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HindustanTimes Fri,01 Aug 2014

Database to fight terrorism will keep eye on you

Aloke Tikku and Gaurav Choudhury, Hindustan Times  New Delhi, December 23, 2009
First Published: 01:18 IST(23/12/2009) | Last Updated: 01:50 IST(23/12/2009)

Every time you flash your credit card, pick up the phone, take a flight or access the internet, somebody will be watching you.

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India is ramping up its intelligence infrastructure and networking databases in the public and private sector.

Once the National Intelligence Grid (NATGRID) is established by May 2011, it will provide security agencies real-time access into 21 categories of databases — including bank account details, credit card transactions, driving licence as well as visa and immigration records.

This means that rather than writing to more than 50 entities — government bodies such as the RBI and the Bureau of Immigration, and private firms like phone and airline companies — all that a security agency has to do is to feed your name into the system.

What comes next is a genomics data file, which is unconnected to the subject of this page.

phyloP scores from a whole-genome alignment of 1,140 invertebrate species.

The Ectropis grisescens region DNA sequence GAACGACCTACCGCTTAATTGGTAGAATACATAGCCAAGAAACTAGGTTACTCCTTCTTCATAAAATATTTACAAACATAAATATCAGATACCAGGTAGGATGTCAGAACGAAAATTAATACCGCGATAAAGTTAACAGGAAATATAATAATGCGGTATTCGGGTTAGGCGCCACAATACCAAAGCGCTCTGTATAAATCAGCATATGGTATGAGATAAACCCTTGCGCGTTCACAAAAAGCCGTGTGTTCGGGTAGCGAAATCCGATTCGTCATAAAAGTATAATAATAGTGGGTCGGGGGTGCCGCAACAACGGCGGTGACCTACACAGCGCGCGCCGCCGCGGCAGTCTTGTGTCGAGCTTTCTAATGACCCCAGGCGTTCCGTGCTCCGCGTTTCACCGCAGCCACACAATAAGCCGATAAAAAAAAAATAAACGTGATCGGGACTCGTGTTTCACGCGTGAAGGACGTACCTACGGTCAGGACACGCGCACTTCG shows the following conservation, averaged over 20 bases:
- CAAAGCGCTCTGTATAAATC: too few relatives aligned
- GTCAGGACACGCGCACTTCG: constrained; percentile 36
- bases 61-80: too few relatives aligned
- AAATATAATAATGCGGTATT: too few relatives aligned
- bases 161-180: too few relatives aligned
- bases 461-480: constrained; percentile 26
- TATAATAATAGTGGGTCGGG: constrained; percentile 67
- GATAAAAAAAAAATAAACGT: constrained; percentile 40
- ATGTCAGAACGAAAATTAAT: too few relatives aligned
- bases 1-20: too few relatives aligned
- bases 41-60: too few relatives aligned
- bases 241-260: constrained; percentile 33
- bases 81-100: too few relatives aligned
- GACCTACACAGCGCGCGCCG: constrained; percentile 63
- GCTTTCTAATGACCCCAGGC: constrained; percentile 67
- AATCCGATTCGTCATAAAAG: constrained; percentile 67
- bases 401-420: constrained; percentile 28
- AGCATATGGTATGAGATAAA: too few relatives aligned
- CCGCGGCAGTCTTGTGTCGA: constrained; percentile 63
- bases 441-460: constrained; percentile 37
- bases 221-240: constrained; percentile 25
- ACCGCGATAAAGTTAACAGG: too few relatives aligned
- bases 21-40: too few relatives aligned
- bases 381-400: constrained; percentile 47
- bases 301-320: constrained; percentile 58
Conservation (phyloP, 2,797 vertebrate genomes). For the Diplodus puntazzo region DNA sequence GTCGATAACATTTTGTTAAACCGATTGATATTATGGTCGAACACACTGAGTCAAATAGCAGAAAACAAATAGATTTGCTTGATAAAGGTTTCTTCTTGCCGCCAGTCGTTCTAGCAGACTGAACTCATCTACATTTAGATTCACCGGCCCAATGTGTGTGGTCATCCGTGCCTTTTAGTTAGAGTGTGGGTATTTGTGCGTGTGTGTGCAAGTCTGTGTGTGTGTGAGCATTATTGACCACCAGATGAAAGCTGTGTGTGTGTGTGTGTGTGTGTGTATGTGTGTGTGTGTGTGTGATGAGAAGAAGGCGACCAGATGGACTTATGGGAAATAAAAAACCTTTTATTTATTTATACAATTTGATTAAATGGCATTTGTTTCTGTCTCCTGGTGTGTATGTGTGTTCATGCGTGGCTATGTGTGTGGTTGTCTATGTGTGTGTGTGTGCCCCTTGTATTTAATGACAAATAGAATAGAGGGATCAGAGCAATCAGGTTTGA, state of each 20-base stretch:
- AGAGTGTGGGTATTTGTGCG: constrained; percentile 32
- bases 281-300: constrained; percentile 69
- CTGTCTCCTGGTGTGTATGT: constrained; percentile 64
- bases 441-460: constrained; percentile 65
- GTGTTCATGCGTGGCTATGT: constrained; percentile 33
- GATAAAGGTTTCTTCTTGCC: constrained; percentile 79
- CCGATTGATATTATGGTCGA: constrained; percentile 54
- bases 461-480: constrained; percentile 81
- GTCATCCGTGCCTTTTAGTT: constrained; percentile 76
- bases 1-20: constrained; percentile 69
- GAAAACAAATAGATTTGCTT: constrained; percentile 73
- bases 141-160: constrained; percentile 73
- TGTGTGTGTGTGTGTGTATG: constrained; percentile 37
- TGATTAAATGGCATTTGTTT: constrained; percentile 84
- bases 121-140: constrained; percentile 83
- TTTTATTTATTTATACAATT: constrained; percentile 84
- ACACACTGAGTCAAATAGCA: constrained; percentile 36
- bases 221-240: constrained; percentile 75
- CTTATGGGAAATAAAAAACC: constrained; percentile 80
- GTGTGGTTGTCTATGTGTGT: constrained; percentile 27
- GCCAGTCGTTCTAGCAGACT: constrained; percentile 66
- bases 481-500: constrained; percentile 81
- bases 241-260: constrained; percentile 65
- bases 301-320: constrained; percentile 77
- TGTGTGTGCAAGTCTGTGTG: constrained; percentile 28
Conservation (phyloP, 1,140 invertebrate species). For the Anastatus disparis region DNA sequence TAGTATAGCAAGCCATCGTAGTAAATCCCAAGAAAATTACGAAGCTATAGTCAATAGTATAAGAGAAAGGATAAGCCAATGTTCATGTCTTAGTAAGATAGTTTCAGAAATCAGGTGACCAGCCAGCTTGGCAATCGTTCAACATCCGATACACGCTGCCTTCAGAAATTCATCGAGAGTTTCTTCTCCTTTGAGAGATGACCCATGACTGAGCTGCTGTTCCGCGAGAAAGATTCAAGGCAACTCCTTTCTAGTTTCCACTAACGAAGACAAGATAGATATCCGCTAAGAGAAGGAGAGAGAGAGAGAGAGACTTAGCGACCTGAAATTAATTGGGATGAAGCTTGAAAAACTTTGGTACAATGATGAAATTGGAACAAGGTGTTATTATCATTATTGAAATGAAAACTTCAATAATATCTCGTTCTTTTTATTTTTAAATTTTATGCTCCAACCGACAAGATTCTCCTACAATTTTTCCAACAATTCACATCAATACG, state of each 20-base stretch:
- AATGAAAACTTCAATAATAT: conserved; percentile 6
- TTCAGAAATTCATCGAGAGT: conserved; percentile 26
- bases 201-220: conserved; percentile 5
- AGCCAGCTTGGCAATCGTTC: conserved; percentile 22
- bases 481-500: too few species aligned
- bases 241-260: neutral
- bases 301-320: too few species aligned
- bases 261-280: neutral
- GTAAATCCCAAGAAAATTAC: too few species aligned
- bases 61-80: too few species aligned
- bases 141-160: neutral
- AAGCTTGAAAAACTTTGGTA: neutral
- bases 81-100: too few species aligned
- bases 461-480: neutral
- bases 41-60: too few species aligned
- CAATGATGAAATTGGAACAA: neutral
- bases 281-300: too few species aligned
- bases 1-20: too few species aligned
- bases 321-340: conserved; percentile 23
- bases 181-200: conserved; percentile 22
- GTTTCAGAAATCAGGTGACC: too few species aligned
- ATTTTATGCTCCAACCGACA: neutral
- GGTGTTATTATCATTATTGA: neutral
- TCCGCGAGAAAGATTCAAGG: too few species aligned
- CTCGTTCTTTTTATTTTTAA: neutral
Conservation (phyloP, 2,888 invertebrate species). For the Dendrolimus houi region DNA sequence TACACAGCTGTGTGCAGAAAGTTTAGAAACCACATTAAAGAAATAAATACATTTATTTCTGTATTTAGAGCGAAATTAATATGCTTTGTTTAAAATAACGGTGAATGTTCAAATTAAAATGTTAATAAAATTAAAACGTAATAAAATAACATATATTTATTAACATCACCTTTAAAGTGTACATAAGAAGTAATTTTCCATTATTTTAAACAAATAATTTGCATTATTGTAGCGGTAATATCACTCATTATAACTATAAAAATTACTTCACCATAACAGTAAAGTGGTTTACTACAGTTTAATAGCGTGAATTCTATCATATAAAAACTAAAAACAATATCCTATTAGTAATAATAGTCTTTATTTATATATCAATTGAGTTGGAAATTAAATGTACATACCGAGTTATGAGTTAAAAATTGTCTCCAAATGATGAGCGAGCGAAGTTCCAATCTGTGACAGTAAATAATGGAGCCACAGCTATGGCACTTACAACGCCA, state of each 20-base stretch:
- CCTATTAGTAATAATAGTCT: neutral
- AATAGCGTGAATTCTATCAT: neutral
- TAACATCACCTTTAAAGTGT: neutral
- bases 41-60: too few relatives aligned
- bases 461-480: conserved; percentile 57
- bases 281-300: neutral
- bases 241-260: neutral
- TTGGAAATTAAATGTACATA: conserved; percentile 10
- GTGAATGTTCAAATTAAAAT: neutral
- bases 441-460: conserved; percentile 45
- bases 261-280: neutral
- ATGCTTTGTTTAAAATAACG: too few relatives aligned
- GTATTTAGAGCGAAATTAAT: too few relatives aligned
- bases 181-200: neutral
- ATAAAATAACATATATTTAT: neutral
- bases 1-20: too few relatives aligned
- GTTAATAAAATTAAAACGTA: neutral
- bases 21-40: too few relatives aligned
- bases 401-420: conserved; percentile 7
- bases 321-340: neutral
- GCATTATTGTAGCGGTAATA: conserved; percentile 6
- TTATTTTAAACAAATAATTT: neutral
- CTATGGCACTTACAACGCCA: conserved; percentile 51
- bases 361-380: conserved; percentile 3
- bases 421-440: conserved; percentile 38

“Once you feed a person’s name, you’ll get all the details about him, across all the databases,” a government official said. Right from the colour of your car, outstanding traffic fines to be paid and the last time you paid by card for a late-night dinner with a friend.

“There really will not be any secrets from the State,” a security official said. “As in the United States.”

The information grid will also have the ability to crawl through the consolidated database to sniff for suspicious trends and flag them for further investigations.

Intelligence officials insist they need this information to be empowered to tackle the new sophisticated face of terrorism.
“Headley wouldn’t have had a free run for three years if this kind of a system was in place,” an intelligence official said, referring to the Pakistan-origin David Coleman Headley who was arrested by US federal agents for conspiring in 26/11 Mumbai terror attacks and identifying other potential targets in India.

“It would have raised a red flag, since he was travelling to Pakistan after every visit to India and wasn’t converting enough foreign currency into Indian rupees though he was a businessman,” the official said.

Union Home Minister P. Chidambaram has inducted Raghu Menon, a security expert in the private sector, to resolve this problem. Menon joined the government this month as chief executive officer of NATGRID.


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